Author and article information

            [1 ]Section Clinical Tropical Medicine, Department of Infectious Diseases, Heidelberg University Hospital , Germany
            [2 ]FAIRMED, Bureau Régional pour l'Afrique , Yaoundé, Cameroon
            [3 ]Swiss Tropical and Public Health Institute
            [4 ]University of Basel , Basel
            [5 ]Institute of Social and Preventive Medicine, University of Bern , Switzerland
            Author notes
            Correspondence: M. Vogel, Section Clinical Tropical Medicine, Department of Infectious Diseases, Heidelberg University Hospital, Im Neuenheimer Feld 324, 69120 Heidelberg, Germany ( moritz.vogel@ ).
            Clin Infect Dis
            Clin. Infect. Dis
            Clinical Infectious Diseases: An Official Publication of the Infectious Diseases Society of America
            Oxford University Press
            01 February 2016
            20 October 2015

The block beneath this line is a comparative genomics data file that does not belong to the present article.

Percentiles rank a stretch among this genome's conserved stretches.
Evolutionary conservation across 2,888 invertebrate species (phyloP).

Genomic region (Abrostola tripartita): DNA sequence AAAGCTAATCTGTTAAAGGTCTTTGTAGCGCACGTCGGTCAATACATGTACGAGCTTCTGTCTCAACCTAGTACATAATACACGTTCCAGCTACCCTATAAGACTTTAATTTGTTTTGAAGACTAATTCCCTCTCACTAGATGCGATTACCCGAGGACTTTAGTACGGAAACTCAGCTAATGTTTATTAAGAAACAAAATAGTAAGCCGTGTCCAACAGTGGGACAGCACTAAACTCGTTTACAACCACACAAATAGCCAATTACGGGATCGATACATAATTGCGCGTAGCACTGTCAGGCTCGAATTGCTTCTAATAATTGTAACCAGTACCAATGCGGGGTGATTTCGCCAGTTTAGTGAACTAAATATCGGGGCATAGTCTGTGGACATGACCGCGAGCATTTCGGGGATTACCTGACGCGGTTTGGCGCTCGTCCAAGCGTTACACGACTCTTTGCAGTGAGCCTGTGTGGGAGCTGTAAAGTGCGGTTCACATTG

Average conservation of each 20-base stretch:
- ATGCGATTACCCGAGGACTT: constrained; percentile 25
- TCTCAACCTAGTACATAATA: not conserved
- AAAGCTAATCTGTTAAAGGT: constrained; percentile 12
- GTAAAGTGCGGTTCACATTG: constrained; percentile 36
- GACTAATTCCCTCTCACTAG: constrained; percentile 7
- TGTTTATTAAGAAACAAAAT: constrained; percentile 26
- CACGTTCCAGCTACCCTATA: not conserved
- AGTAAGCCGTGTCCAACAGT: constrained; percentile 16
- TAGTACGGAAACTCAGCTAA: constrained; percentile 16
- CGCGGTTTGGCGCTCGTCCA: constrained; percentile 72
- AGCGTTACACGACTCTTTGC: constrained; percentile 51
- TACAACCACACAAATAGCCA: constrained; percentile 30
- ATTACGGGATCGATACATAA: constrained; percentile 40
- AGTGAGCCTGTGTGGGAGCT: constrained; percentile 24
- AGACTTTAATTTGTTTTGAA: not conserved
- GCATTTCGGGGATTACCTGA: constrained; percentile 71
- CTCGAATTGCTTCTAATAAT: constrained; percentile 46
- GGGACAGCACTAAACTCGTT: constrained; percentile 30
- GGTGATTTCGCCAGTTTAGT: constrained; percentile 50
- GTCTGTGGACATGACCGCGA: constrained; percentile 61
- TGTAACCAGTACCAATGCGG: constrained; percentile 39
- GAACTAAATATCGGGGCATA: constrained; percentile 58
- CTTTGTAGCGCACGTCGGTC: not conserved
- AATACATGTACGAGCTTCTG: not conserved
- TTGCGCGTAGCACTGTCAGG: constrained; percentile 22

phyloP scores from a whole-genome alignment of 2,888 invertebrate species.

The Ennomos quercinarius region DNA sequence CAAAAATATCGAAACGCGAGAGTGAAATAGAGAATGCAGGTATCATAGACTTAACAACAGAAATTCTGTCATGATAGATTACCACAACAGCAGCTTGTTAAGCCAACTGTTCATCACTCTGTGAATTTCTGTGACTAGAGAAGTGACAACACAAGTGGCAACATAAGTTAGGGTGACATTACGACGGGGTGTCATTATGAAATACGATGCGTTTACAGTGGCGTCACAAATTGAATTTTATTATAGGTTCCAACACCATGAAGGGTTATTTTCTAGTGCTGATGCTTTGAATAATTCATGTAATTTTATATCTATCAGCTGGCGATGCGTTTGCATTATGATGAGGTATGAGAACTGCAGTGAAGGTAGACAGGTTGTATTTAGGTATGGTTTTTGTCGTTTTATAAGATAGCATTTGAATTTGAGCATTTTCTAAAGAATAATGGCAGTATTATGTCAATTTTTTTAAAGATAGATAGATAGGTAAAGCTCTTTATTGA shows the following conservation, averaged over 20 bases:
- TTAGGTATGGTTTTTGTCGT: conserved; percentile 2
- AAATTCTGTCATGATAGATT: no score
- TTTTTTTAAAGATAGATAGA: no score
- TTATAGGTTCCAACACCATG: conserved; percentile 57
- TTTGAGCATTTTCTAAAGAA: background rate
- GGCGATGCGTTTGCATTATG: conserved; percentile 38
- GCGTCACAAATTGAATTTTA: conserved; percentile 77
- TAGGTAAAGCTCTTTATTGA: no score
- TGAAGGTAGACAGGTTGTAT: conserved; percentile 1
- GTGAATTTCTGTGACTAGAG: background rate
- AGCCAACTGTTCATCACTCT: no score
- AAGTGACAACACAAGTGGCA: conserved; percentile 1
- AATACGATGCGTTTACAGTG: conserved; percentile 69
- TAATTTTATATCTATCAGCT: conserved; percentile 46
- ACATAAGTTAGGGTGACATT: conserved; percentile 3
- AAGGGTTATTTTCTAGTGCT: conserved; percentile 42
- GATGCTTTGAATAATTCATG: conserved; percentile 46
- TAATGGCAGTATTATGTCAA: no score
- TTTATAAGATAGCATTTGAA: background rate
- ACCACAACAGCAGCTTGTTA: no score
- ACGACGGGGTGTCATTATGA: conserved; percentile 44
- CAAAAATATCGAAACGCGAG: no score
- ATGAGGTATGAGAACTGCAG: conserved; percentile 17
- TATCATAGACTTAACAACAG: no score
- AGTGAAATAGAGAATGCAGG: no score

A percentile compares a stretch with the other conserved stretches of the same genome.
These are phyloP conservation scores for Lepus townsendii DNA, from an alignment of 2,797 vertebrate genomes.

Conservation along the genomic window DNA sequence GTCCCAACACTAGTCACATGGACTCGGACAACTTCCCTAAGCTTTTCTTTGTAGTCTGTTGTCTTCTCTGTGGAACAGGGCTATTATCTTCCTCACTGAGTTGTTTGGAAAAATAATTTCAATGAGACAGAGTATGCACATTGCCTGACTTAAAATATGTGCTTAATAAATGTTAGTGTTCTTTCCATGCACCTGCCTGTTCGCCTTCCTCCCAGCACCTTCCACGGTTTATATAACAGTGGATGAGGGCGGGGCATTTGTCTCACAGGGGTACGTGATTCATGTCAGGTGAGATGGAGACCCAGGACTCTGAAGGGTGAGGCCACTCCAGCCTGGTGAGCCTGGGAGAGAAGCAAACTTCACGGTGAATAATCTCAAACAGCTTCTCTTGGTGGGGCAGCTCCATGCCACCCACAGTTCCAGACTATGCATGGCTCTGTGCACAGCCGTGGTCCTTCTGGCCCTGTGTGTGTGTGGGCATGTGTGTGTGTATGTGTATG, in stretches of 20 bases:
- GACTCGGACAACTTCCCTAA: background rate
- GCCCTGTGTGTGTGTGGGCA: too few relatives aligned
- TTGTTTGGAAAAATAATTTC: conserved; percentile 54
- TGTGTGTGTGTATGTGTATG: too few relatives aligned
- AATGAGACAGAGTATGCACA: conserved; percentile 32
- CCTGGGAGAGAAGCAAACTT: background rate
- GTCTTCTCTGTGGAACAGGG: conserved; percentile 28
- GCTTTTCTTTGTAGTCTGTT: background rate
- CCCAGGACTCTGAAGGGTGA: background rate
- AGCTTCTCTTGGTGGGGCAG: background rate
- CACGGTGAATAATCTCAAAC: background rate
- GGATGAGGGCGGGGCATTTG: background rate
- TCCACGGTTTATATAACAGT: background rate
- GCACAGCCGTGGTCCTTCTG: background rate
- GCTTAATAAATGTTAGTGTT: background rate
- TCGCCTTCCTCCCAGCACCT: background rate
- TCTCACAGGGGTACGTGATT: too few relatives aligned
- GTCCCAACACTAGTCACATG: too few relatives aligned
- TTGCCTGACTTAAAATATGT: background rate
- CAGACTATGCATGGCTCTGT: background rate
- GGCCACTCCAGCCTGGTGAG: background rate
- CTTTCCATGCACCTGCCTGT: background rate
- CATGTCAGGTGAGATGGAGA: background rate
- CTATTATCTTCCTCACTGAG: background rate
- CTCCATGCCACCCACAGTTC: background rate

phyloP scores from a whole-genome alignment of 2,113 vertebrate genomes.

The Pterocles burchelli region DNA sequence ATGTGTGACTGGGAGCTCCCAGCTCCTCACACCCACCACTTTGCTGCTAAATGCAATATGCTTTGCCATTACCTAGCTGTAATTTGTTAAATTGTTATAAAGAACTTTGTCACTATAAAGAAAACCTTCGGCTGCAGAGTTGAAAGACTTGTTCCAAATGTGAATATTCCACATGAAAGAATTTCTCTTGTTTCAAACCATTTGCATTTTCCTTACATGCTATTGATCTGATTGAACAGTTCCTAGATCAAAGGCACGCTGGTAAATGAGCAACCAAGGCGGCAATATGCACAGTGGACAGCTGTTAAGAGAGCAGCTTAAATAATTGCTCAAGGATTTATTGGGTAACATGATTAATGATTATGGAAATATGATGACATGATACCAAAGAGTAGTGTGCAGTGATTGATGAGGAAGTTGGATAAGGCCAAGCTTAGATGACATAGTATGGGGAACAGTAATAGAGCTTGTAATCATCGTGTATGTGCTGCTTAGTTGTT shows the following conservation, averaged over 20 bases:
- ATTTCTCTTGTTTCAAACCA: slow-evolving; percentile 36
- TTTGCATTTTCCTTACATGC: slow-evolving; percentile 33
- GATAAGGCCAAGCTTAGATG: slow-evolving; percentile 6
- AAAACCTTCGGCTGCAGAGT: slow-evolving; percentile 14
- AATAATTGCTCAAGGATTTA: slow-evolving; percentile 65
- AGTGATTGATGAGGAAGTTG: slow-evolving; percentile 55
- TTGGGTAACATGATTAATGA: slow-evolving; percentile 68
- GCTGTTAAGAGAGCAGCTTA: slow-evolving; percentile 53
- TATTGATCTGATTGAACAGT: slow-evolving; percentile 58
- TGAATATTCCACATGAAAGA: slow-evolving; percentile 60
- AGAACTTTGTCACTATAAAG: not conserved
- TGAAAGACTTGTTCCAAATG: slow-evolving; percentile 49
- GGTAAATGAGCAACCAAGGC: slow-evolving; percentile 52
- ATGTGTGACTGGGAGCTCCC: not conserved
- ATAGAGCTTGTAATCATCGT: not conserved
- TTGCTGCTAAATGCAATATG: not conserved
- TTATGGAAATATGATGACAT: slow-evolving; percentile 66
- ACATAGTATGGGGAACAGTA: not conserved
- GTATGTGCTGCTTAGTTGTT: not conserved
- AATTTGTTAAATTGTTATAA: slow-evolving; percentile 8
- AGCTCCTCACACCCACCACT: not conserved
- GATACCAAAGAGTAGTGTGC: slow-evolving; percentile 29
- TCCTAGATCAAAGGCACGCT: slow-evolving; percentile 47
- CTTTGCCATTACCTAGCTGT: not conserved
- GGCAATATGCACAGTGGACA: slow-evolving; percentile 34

20 October 2015
            : 62
            : 3
            : 342-350
            26486698 4706634 10.1093/cid/civ883 civ883
            © The Author 2015. Published by Oxford University Press for the Infectious Diseases Society of America.

            This is an Open Access article distributed under the terms of the Creative Commons Attribution-NonCommercial-NoDerivs licence (, which permits non-commercial reproduction and distribution of the work, in any medium, provided the original work is not altered or transformed in any way, and that the work is properly cited. For commercial re-use, contact journals.permissions@ .

            Funded by: Volkswagen Foundation
            Award ID: I/82 232
            Articles and Commentaries


            Comment on this article